Governments can act in other ways. They could, for example, regulate how much pollution people and corporations can emit, and what sort of things they can and can’t do to ensure our goal gets met.
To the very limited extent that the Saskatchewan government has acted, that’s the approach it’s favoured — putting a 25,000 tonne cap on carbon emissions for over 40 heavy industrial emitters. If they exceed the cap, they’ll allegedly be charged $20 a tonne starting in 2021.
That measure is part of Saskatchewan’s “Prairie Resilience” climate plan, which the government unveiled in December 2017. Short on specific proposals to reduce GHG emissions, the plan focuses mostly on mitigating the projected effects of climate change.
Ottawa examined Prairie Resilience and found it wanting. The Saskatchewan Environmental Society (SES) recently released its own assessment, and reached the same conclusion.
SES graded Prairie Resilience in 10 areas, ranging from oil and gas and electricity generation to transportation, agriculture and communicating scientific information about climate change.
The marks? One B, two Cs, four Ds and three Fs.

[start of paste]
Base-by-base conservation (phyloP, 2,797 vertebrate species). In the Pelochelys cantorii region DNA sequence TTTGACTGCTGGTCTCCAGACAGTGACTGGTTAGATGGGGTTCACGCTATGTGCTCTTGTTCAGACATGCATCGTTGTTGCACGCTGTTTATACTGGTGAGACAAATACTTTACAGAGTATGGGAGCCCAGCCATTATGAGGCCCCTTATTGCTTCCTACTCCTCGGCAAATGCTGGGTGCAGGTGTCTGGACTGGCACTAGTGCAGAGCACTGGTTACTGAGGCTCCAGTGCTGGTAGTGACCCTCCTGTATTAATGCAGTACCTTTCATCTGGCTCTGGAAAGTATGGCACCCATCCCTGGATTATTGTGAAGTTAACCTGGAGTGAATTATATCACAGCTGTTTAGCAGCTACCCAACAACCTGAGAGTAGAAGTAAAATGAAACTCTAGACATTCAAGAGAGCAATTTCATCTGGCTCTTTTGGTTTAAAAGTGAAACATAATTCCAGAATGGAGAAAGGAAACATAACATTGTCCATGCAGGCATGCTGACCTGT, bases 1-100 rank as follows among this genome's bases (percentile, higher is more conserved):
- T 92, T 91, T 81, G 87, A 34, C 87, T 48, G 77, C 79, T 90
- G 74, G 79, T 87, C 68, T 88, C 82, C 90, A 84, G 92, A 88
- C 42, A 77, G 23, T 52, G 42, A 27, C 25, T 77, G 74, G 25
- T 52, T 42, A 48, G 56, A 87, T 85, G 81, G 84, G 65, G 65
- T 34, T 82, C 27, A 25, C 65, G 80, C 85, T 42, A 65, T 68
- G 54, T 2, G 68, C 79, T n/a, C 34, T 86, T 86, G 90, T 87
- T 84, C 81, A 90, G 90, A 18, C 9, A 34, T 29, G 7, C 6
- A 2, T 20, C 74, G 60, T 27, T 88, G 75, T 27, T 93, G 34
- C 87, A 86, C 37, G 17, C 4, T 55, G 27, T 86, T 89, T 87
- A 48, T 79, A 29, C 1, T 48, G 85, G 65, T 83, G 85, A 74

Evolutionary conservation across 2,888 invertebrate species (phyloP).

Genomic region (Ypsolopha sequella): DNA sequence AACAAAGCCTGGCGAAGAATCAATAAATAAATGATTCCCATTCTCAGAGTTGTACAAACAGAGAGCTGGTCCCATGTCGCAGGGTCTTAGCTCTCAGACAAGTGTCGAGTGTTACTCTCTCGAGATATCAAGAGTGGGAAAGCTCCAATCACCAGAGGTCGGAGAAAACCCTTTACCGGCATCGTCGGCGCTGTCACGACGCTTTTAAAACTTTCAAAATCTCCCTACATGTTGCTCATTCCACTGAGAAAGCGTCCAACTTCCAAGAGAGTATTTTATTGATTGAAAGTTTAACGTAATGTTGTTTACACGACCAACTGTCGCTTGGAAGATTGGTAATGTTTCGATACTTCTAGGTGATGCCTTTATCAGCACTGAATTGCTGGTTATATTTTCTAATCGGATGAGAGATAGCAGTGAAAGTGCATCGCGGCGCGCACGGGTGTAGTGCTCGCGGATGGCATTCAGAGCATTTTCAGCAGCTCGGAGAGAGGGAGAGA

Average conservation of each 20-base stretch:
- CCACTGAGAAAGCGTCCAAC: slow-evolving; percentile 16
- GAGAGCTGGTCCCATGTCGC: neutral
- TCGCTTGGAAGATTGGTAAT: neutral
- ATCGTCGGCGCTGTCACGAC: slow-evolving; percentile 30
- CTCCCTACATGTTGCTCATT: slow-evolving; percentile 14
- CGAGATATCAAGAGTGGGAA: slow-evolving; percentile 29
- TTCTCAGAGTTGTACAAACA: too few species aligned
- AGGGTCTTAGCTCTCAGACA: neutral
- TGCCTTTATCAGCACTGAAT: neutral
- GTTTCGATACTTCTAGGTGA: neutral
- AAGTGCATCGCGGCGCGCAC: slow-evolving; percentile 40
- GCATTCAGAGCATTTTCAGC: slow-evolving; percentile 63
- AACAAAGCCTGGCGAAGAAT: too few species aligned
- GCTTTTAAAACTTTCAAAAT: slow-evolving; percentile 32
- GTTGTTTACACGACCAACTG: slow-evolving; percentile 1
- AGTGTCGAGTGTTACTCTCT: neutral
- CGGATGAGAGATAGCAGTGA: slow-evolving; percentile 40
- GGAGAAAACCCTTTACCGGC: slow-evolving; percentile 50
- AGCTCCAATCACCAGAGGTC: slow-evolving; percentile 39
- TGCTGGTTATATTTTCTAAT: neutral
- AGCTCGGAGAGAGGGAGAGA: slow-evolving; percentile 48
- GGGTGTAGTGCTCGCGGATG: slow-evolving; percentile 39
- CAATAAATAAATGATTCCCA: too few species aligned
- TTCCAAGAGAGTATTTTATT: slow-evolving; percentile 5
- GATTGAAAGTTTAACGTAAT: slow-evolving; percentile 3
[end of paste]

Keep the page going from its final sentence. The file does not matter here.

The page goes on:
“I’m really worried because we’ve only got until mid-century to phase out fossil fuels if we’re going to avoid catastrophic effects,” says Peter Prebble, who co-authored the report with Margret Asmuss, Ann Coxworth and Bob Halliday. “The phase-out needs to be worldwide, and it needs to be done in an orderly manner. So I think it’s imperative Saskatchewan work with the federal government to meet Canada’s targets under the Paris agreement.”
The SES report makes for scary reading. The authors point out that since the start of the industrial age (c. 1750), atmospheric concentrations of carbon dioxide, methane and nitrous oxide have risen by 146 per cent, 257 per cent and 122 per cent respectively. All three are potent greenhouse gasses, and once released they remain in the atmosphere for decades.
Scientists have speculated about climate change since the early 1800s, and have seriously studied it since the 1960s. Evidence that it’s occurring is irrefutable.
In fact, real-world effects that were predicted to be decades away are being observed now.